“So what are you going to do?”
The client with the well-known American name was asking Joe Ginsberg, who restored Paul Rudolph’s Beekman Place apartment and created the wall finishes for Ian Schrager’s Gramercy Park Hotel lobby and lounge, how he planned to go about creating a new carpet out of silk for her salon at 53rd and Seventh Avenue.
“I don’t know,” he shrugged. “It should be a mystery and a journey to find out.”
He was serious. He’d talked to her, and looked at the space off her dining room with the wraparound deck where she entertained and lobbied and hosted her dinner guests and her speakers for her public functions. He’d taken a few photos of the 22-foot-long space, and then he’d thought about the 18-foot-long carpet in neutral accent tones.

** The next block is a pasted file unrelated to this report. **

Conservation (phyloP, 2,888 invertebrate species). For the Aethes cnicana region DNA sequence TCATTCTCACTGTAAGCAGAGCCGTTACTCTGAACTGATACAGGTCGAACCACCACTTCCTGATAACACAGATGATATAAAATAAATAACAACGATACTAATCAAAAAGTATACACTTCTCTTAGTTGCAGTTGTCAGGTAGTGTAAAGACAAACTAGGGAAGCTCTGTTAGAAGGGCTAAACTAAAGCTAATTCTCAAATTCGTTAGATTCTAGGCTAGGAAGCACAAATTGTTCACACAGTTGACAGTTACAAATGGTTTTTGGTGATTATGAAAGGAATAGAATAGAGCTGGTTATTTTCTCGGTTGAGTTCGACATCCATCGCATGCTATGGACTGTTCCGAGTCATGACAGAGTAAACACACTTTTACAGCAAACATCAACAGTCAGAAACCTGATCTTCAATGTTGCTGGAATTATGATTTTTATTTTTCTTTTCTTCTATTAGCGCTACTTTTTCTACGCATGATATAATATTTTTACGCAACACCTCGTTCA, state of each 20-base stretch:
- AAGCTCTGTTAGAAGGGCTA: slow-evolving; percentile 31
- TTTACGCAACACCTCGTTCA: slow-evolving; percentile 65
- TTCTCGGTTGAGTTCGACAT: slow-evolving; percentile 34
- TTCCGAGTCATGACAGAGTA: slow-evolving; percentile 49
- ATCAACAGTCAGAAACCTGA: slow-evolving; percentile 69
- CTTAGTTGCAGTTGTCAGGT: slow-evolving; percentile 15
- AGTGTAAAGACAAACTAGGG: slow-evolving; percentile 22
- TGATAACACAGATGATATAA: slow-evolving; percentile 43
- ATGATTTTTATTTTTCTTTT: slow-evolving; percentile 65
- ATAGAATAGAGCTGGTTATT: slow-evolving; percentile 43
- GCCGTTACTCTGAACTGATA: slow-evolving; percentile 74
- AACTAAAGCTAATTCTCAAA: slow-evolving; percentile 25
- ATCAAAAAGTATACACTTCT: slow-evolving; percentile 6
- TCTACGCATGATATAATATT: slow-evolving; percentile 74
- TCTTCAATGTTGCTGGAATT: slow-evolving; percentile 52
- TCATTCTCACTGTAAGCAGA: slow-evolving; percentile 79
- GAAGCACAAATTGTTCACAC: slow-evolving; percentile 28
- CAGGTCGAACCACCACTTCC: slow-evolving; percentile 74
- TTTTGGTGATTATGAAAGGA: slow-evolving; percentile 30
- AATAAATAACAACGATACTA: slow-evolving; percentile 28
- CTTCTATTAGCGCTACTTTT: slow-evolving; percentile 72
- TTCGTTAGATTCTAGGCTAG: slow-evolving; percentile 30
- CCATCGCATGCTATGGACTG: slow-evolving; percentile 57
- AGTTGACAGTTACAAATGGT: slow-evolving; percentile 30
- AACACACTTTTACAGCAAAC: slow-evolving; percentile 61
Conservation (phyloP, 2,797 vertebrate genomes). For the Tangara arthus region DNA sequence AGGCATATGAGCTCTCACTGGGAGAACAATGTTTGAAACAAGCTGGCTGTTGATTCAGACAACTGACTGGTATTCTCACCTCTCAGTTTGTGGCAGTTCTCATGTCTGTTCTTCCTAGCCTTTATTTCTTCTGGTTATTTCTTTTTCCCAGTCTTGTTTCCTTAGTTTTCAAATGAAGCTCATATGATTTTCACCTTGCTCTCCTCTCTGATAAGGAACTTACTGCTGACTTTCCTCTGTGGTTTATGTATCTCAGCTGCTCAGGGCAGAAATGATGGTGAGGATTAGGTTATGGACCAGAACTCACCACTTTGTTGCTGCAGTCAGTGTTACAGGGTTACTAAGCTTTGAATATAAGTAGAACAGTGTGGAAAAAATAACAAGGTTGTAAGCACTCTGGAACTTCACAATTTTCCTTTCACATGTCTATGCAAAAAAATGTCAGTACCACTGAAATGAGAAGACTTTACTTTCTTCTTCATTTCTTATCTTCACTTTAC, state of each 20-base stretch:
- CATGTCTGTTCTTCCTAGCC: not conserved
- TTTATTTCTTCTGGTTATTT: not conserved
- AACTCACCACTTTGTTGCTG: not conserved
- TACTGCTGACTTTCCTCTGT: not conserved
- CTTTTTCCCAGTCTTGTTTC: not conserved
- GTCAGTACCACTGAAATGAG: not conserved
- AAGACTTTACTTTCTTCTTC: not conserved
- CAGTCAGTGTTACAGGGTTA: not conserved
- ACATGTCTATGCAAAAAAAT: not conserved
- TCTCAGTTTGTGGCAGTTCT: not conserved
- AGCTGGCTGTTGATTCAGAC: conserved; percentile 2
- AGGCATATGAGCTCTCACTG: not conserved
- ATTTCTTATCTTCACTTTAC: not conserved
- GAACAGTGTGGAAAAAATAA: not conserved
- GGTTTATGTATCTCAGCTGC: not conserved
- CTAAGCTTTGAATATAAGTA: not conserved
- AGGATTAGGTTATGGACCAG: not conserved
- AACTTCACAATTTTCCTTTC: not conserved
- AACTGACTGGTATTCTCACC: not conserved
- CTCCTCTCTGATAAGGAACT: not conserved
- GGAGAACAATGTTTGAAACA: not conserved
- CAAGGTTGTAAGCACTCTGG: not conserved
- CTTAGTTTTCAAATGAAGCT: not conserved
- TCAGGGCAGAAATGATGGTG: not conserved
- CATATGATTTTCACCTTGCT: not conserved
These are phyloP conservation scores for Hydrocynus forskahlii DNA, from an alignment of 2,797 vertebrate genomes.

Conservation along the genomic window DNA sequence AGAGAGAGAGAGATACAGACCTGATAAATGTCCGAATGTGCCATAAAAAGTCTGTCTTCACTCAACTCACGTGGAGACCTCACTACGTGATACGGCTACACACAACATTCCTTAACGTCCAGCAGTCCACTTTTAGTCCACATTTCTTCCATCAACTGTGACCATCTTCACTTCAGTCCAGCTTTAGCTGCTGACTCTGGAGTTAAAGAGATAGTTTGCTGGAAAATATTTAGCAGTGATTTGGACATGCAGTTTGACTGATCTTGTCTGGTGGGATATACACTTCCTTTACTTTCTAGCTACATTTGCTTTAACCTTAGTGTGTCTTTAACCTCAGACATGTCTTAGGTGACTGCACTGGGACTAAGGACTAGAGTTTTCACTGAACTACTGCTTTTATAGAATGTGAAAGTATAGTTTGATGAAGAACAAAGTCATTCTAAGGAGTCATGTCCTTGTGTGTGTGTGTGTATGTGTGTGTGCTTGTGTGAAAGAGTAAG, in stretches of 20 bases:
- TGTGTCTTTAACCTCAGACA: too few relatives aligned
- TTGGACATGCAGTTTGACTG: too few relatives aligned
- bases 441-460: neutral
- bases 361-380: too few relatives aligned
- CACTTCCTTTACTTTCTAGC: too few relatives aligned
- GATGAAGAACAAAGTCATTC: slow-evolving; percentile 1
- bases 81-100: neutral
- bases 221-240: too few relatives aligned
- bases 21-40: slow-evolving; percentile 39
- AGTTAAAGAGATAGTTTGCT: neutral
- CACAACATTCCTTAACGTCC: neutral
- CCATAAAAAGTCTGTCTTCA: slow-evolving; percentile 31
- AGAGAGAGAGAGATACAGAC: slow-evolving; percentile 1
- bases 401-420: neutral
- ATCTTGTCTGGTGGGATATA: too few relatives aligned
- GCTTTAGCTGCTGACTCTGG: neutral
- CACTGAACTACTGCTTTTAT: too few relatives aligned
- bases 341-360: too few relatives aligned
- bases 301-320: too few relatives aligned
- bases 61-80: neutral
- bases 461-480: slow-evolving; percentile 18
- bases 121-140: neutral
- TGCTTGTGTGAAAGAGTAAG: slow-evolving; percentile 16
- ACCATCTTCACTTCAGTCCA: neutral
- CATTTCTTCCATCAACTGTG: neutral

“I had to let the apartment speak to me, to create the work and not feel hindered or forced,” he said. “It’ll come. That’s the part of the process that’s so exciting – the not knowing.”
His carpets are woven in Nepal by a family company that’s part of the Goodweave certification program working to eliminate child labor. For his carpets created from paintings, his rug maker sends him a box of customized silk threads, or poms, from which he carefully selects colors to match his canvas.
“I draw a line, and show them ‘A101’ for example, and they translate that to red,” he said. “It’s my palette and they’re my pigments. It’s exciting every time I do it.”
For that reason, his clients, like the one from the well-known American family, seek him out. “She saw one of our pieces somewhere, called us up and asked if she could come up to the studio,” he said. “I didn’t know who she was, and it didn’t matter. We’ll work for anybody who’s nice.”
The real trick is to make the client a part of the process.
“They get so much better work out of you,” the materials master said.
For more on the very remarkable work of Joe Ginsberg, go to http://www.joeginsberg.com/